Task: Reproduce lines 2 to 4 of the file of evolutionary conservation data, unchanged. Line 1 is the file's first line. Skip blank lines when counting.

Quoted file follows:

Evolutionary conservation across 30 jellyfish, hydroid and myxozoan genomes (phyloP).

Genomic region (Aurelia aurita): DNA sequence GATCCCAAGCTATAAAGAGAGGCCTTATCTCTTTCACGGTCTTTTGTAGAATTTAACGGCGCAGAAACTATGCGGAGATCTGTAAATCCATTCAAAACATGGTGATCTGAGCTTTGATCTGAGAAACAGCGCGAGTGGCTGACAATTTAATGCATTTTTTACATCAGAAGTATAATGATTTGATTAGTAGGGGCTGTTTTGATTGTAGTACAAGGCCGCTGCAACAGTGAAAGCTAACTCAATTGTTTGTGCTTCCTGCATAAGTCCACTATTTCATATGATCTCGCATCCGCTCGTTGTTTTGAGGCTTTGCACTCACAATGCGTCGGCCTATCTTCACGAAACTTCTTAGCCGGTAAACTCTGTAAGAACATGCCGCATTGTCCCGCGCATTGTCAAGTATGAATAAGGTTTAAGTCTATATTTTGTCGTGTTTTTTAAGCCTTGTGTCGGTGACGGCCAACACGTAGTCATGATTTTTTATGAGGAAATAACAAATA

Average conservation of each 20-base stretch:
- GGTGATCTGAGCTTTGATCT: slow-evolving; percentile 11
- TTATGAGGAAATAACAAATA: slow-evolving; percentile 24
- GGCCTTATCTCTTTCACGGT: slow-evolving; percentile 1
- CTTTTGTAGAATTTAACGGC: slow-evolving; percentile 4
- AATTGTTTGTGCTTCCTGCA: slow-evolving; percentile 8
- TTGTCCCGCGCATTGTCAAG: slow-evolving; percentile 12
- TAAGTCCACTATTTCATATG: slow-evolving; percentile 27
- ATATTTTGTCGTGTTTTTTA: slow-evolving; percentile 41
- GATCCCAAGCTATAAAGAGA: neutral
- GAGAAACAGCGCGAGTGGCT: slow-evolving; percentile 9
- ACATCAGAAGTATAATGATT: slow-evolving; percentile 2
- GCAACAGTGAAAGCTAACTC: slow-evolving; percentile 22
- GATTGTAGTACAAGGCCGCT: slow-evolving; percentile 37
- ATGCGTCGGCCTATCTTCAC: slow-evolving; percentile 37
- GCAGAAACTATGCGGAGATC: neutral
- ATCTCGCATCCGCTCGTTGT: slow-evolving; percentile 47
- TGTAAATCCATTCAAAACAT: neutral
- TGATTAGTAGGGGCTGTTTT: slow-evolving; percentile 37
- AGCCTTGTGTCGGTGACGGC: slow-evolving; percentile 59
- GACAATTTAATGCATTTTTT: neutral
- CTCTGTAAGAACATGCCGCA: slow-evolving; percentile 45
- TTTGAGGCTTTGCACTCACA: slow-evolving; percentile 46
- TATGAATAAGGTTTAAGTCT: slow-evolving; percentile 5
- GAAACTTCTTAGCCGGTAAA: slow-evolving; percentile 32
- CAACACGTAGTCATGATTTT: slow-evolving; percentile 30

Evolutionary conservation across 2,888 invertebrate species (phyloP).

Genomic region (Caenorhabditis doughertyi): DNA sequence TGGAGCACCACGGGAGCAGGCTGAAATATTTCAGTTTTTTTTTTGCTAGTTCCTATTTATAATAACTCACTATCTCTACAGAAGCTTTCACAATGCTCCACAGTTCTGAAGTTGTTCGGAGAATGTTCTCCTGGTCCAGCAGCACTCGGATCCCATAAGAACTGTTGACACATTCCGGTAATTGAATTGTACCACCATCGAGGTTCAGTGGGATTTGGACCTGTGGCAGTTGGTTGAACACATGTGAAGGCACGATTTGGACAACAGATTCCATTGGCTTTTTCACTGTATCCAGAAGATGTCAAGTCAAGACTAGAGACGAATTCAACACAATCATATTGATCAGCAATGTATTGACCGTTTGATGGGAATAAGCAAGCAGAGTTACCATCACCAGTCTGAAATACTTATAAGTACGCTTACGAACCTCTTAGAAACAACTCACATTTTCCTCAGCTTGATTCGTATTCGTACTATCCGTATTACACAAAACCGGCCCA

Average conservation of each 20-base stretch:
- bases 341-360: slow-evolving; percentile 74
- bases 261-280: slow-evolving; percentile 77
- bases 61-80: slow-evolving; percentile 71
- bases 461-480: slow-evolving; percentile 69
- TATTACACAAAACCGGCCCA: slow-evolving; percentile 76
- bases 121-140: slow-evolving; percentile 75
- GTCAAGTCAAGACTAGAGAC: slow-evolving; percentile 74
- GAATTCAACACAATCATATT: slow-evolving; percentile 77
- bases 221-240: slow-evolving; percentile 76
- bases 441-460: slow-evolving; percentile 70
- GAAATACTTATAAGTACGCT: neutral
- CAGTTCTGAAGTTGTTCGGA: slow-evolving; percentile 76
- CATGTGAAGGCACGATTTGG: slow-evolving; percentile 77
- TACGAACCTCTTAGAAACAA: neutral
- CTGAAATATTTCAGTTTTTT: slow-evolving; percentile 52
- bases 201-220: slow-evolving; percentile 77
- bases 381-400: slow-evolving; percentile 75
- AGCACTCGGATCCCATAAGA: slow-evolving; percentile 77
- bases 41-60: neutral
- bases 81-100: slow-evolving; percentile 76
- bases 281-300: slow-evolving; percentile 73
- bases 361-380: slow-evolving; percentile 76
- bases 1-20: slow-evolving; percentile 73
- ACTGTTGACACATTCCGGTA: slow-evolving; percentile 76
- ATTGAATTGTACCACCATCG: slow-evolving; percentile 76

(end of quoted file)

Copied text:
Genomic region (Aurelia aurita): DNA sequence GATCCCAAGCTATAAAGAGAGGCCTTATCTCTTTCACGGTCTTTTGTAGAATTTAACGGCGCAGAAACTATGCGGAGATCTGTAAATCCATTCAAAACATGGTGATCTGAGCTTTGATCTGAGAAACAGCGCGAGTGGCTGACAATTTAATGCATTTTTTACATCAGAAGTATAATGATTTGATTAGTAGGGGCTGTTTTGATTGTAGTACAAGGCCGCTGCAACAGTGAAAGCTAACTCAATTGTTTGTGCTTCCTGCATAAGTCCACTATTTCATATGATCTCGCATCCGCTCGTTGTTTTGAGGCTTTGCACTCACAATGCGTCGGCCTATCTTCACGAAACTTCTTAGCCGGTAAACTCTGTAAGAACATGCCGCATTGTCCCGCGCATTGTCAAGTATGAATAAGGTTTAAGTCTATATTTTGTCGTGTTTTTTAAGCCTTGTGTCGGTGACGGCCAACACGTAGTCATGATTTTTTATGAGGAAATAACAAATA

Average conservation of each 20-base stretch:
- GGTGATCTGAGCTTTGATCT: slow-evolving; percentile 11